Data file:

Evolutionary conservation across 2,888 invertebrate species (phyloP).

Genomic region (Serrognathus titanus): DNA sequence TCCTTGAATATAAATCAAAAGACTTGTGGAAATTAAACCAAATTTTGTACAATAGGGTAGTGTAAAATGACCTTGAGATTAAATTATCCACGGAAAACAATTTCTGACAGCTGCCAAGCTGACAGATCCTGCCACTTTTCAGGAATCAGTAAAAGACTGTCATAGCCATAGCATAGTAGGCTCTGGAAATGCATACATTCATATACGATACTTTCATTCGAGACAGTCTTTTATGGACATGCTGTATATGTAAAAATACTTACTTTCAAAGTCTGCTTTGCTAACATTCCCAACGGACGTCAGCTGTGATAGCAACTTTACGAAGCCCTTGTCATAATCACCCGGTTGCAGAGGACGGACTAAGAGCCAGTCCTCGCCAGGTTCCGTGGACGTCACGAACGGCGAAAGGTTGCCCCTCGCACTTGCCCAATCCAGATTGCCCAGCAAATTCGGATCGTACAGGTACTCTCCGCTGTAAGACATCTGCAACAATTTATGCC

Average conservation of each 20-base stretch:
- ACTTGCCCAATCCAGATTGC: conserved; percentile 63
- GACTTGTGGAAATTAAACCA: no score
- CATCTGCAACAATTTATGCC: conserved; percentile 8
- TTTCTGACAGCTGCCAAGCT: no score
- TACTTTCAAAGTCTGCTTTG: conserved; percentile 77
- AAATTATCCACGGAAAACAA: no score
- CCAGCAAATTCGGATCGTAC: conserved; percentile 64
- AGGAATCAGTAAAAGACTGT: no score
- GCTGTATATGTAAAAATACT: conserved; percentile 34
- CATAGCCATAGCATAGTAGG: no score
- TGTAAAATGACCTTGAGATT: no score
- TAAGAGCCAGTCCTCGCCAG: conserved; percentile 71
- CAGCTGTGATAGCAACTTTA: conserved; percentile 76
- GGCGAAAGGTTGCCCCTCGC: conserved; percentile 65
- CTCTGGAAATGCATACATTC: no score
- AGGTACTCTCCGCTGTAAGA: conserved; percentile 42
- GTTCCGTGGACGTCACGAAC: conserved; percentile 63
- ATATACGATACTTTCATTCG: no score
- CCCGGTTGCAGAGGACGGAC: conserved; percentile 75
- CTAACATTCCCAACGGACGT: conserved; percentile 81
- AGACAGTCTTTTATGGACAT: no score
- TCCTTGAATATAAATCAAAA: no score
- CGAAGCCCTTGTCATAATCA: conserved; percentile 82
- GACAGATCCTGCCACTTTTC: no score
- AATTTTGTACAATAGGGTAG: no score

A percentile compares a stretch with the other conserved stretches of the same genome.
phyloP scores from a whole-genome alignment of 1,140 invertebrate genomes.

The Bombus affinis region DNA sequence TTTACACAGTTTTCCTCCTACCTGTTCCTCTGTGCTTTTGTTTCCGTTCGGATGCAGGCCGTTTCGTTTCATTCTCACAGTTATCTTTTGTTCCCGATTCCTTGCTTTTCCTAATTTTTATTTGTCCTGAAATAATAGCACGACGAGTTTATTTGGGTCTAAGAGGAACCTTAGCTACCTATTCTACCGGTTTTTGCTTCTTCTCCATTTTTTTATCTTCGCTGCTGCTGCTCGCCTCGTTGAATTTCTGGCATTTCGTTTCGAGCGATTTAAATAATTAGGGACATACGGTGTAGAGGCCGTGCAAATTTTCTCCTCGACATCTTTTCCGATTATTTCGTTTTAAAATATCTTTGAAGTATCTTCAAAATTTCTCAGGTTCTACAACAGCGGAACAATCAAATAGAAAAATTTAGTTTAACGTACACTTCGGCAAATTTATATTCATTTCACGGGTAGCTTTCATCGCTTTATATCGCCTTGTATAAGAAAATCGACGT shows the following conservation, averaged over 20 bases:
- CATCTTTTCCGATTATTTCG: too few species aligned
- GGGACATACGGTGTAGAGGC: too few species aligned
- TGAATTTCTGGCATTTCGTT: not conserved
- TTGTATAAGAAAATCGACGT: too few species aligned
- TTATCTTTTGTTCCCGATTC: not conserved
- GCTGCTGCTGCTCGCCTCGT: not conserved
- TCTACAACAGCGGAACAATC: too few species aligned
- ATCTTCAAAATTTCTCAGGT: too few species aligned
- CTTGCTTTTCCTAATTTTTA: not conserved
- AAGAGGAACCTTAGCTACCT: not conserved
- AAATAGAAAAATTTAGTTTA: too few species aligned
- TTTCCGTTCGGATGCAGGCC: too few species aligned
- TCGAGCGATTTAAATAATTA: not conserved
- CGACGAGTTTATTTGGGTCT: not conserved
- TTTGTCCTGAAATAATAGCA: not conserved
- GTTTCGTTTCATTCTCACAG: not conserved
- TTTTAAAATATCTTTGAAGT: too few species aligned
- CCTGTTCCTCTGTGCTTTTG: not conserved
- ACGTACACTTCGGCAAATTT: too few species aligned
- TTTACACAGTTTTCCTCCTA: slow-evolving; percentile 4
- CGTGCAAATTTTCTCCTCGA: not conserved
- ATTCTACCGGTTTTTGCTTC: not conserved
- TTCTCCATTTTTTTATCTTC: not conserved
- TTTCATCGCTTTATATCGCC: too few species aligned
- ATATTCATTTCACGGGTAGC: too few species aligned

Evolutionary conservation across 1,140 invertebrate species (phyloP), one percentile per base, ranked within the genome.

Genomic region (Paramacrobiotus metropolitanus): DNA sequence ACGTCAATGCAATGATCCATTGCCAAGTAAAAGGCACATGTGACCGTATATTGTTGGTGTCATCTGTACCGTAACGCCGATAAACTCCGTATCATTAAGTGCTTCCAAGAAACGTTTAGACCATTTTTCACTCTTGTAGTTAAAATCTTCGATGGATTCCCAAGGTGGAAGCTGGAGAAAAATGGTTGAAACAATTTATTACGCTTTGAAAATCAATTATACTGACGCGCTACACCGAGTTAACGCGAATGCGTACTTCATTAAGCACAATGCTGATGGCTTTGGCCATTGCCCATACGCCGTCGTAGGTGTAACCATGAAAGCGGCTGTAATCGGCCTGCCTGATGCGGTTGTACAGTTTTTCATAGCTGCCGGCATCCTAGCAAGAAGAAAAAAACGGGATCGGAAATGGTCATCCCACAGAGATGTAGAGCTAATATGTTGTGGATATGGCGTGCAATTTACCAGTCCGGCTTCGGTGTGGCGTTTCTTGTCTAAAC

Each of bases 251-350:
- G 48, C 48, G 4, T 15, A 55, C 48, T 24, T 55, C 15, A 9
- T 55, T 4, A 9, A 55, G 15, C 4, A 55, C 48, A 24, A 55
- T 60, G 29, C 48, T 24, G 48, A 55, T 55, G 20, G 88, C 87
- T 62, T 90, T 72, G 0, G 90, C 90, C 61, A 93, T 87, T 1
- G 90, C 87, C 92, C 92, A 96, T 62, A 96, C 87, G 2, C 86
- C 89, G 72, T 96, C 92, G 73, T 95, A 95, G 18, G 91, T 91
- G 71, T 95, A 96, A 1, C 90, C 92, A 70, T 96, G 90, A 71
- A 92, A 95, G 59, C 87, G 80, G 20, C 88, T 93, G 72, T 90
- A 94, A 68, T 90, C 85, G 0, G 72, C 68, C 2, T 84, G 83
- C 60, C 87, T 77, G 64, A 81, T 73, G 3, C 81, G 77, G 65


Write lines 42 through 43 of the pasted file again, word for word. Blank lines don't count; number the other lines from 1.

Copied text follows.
- AAATAGAAAAATTTAGTTTA: too few species aligned
- TTTCCGTTCGGATGCAGGCC: too few species aligned